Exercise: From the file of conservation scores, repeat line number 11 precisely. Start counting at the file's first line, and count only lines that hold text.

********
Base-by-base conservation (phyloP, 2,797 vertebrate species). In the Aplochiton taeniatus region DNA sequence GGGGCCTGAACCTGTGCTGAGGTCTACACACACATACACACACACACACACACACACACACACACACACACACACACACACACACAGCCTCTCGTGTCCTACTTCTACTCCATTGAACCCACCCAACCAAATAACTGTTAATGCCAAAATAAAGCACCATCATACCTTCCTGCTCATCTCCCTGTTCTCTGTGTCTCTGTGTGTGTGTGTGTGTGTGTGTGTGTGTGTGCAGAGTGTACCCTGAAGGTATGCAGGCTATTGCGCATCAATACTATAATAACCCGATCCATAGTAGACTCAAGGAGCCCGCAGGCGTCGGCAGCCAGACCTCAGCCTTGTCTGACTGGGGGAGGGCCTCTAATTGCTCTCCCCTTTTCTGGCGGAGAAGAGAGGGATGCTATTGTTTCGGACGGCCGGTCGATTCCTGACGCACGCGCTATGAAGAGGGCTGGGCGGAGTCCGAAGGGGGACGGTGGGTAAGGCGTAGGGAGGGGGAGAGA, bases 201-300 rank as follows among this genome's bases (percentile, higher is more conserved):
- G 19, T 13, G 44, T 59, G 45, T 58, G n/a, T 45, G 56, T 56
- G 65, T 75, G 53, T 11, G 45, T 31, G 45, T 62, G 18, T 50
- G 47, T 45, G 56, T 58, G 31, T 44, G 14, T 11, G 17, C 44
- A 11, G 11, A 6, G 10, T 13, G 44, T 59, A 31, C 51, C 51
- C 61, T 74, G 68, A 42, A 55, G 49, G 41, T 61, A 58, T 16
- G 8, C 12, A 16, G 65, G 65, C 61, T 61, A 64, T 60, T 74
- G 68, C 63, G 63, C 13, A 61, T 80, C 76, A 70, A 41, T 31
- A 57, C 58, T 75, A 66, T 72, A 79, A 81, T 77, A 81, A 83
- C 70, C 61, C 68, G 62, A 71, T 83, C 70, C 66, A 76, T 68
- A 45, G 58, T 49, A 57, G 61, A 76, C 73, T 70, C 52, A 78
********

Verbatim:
- A 45, G 58, T 49, A 57, G 61, A 76, C 73, T 70, C 52, A 78